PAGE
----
Worcestershire v Sussex, LV= Championship, New Road, 3rd day September 2015

Wright double leaves Worcs in trouble

Worcestershire 210 and 59 for 3 trail Sussex 510 for 5 dec (Wright 226*, Brown 103, Nash 90) by 241 runs
Scorecard

Luke Wright passed 1000 Championship runs and recorded a double-hundred for the first time in his career © Getty Images

It was hard to see much hope for Worcestershire as they hauled themselves off the field after conceding 510 for 5. Sussex, their supposed companions in distress, will have high expectations of forcing an innings victory on the final day and, with Hampshire also winning at Chester-le-Street, Worcestershire are braced for the likelihood that they will enter the weekend as Division One's bottom club.

They have already lost three second-innings wickets, two them from the spinners as they were forced to bowl in indifferent light. They began this round with a points tally of 118 - the information number - and if they are foolhardy enough to ring it, they will probably receive directions to Division Two.

Their undoing came against Luke Wright, who formulated a career-best 226 not out, the first double-century of his career, and shared in a fourth-wicket stand with Ben Brown of 282 in 64 overs - the fourth highest for that wicket in Sussex's history. As with all Wright's best innings, it was full of stocky aggression, a reminder of why England valued him so highly and gave him 101 caps in the two limited-overs formats.

He finds himself the leading run-scorer in Division One, no longer able to be viewed as solely a white-ball specialist. "To be fair to Jonny Bairstow, he's only had a couple of innings," he laughed. "It will mean more if we stay up. This year I've been able to prepare, practice and play. It is my benefit year and I was determined not to let it affect my form." The lack of bowling also takes the strain out of his knees.

As for Brown, he has four Championship hundreds this summer and the best compliment that can be paid to him is that the retirement of Matt Prior because of a wrecked Achilles, so removing any possibility of him playing out his career in county cricket, has hardly been noticed. He struck 103, falling when he hooked Morris to deep square. They put on 335 together last season against Durham. "We complement each other," Wright said. "I stay a bit more leg side and that can help us."

By the end of their suffering, Worcestershire's pace trio looked spent. When Sussex called off the punishment, only three Division One pace bowlers - Steve Magoffin, Chris Rushworth and James Harris - had sent down more overs than Joe Leach (third in the PCA's Most Valuable Player table for the Championship), Charlie Morris and Jack Shantry.

With Saeed Ajmal's magic no longer in evidence, they have shouldered the burden manfully, but the competitiveness seems to be draining from them and, although they will have the West Indies quick Shannon Gabriel in support for the last two games, they are more in need of help from Jonathan Strange and Mr Norrell. Ajmal is departing early to celebrate Hajj, a long-standing arrangement that will not weaken Worcestershire on September surfaces.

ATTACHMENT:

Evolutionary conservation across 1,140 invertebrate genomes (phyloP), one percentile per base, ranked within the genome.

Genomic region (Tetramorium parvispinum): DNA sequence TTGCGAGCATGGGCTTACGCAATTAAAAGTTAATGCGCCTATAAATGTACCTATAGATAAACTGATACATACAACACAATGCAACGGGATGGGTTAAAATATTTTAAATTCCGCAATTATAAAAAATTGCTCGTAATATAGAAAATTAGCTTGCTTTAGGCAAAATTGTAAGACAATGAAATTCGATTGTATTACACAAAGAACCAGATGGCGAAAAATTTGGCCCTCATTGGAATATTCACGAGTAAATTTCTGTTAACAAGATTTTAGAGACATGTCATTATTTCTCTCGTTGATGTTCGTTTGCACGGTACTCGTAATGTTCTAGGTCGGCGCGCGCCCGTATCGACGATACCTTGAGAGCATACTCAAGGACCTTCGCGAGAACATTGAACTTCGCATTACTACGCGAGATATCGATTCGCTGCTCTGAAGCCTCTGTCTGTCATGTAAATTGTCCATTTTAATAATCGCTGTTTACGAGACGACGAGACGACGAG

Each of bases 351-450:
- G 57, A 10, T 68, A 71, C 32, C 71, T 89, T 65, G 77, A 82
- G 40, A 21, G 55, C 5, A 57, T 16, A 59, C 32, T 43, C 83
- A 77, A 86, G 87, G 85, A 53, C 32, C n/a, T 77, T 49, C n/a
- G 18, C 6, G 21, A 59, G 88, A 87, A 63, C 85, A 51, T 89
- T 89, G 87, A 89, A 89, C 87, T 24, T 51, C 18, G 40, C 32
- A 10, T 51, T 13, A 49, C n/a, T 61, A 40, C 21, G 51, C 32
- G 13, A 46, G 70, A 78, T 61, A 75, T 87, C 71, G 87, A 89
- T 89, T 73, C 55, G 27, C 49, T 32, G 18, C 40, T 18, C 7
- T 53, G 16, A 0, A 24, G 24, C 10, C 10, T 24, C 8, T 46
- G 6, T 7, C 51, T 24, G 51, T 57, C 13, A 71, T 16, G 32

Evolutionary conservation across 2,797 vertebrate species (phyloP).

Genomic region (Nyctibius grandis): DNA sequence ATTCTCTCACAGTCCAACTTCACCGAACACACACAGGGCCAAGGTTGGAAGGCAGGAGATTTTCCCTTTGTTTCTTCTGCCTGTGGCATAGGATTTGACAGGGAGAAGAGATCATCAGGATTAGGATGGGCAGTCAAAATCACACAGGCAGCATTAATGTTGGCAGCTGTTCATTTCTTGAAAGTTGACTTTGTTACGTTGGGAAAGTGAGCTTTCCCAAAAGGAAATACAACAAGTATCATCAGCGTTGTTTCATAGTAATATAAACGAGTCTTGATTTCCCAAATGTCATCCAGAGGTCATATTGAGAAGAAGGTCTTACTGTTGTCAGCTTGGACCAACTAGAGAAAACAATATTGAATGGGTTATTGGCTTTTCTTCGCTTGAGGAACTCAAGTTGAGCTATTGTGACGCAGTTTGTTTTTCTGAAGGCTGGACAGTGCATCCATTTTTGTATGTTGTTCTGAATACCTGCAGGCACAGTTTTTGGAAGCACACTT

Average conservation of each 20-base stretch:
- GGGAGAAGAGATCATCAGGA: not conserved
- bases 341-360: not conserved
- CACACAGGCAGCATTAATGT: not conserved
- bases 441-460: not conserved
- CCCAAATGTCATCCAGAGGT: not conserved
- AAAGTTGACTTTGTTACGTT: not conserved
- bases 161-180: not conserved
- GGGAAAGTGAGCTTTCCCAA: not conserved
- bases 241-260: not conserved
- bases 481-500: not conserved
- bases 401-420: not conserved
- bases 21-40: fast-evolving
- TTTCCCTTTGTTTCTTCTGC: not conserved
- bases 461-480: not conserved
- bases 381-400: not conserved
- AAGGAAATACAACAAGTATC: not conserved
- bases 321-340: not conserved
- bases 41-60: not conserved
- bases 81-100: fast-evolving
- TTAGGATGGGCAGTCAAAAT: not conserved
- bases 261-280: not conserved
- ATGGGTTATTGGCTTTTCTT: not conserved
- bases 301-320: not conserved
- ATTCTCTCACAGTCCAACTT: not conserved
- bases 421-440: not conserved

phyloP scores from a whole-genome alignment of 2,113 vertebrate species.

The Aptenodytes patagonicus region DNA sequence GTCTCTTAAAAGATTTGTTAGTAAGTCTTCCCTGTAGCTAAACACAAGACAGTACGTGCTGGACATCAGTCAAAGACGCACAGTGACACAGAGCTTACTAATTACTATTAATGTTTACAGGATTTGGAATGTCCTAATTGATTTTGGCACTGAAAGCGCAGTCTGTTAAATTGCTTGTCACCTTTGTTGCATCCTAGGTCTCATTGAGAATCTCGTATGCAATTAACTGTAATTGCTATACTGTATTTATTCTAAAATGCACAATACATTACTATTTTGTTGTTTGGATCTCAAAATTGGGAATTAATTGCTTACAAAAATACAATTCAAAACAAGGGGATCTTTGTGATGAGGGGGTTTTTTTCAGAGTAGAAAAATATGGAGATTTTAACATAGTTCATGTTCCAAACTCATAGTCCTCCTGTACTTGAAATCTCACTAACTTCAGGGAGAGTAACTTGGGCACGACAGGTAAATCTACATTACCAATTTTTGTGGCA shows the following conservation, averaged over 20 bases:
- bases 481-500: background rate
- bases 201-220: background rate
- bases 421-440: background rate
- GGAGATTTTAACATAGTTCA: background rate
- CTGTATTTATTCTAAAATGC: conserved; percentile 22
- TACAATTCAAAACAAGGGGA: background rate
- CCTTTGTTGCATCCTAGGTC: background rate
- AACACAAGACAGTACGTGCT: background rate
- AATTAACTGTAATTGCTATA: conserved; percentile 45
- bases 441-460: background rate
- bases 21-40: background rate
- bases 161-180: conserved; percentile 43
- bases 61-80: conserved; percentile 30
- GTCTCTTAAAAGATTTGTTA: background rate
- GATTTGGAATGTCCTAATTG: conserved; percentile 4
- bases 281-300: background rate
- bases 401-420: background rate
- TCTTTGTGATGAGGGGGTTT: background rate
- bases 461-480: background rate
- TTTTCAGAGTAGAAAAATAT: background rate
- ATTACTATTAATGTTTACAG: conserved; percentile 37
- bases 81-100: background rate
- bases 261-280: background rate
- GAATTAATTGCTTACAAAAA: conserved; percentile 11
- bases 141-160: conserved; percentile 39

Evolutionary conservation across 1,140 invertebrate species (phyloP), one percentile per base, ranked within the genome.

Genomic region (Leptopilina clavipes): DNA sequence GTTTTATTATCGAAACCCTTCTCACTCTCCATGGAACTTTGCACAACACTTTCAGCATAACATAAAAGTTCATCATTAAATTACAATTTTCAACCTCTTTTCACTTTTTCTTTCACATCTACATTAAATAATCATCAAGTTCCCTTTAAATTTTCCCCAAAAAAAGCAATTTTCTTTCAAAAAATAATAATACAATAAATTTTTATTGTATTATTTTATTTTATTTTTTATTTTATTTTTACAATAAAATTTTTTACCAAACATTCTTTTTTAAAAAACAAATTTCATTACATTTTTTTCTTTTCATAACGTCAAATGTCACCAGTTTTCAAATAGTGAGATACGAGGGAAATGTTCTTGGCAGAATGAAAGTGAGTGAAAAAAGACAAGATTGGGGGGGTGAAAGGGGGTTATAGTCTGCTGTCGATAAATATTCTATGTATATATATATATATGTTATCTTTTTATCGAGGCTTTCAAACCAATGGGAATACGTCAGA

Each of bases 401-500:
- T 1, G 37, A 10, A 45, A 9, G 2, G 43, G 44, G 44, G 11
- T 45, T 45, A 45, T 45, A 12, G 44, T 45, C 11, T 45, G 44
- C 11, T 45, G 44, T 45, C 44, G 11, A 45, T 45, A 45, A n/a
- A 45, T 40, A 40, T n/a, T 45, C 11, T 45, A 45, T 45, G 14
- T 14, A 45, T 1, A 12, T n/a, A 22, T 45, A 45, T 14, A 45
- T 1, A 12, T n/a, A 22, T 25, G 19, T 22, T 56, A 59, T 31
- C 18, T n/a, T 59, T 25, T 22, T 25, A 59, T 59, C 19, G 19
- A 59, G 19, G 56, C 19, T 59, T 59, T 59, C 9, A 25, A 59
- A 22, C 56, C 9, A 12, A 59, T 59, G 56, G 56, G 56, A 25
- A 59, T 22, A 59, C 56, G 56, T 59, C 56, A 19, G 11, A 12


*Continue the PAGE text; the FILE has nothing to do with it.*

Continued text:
There are two Luke Wrights as far as entertainment in England goes. Luke Wright, the cricketer, has not as far as can be ascertained ever been confused with Luke Wright the performance poet. He has never been described as a decadent booze hound or as flouncing around looking fabulous and he has never played the Edinburgh Fringe. He is one of cricket's solid citizens: even tempered, dependable, good to watch.

But Luke Wright, the poet, did once write a poem called Mondeo Man, essentially about the ambitions of someone born in suburbia, and there was a time when his namesake was England's Mondeo Man: solid, unspectacular, expected only to achieve so much. It is good to see him blossoming as he enters his 30s, not just a travelling T20 specialist, but a Sussex one-day batsman and a dangerous Championship batsman who has passed 1000 runs in a season, comfortably, for the first time.

Wright had 98 overnight and spent 25 balls over his century. Immediately, he stepped up the tempo. There were lusty blows towards all Worcester's oft-described landmarks: Ajmal lofted straight for six towards the old scorebox, a slog-swept six off Ajmal sailing towards the cathedral, tawny brown against a grey skyline, and another six, this time against the jauntily geometrical puzzle of Shantry, peppering the stand in front of the Ladies Pavilion. Luke Wright the poet once complained in a poem about Nigel Farage about England's "cod lament for tea and scones" so on this occasion we had better not reference the cakes.

There were no sixes towards the Premier Inn, as far as can be recalled, although that is unlikely to gain a mention unless brutish architecture comes into vogue.

The only Sussex batsman to find life taxing was their stand-in captain, Chris Nash, who had retired hurt with mild concussion the previous day when he was struck by a bouncer from Morris and, soon after returning to the crease upon Brown's dismissal, he was rapped on the hand by the same bowler. At least he made 90 for his troubles.

Wright was dropped three times by a Worcestershire side that spurned half a dozen in all, the first of them, on 118, an edge to third slip which came just after Leach had taken the second new ball. Leach was deputising as captain for Daryl Mitchell, who was absent until early afternoon to see his wife give birth to a daughter, Ava. When Mitchell returned, somewhat disorientated, and missed the simplest of chances at extra cover off Shantry, it was lugubriously observed that he was the second Mitchell to drop one that day - the sort of mordant observation that might find its way into one of Luke Wright's more risqué stanzas. The performance poet, not the cricketer.

David Hopps is the UK editor of ESPNcricinfo @davidkhopps

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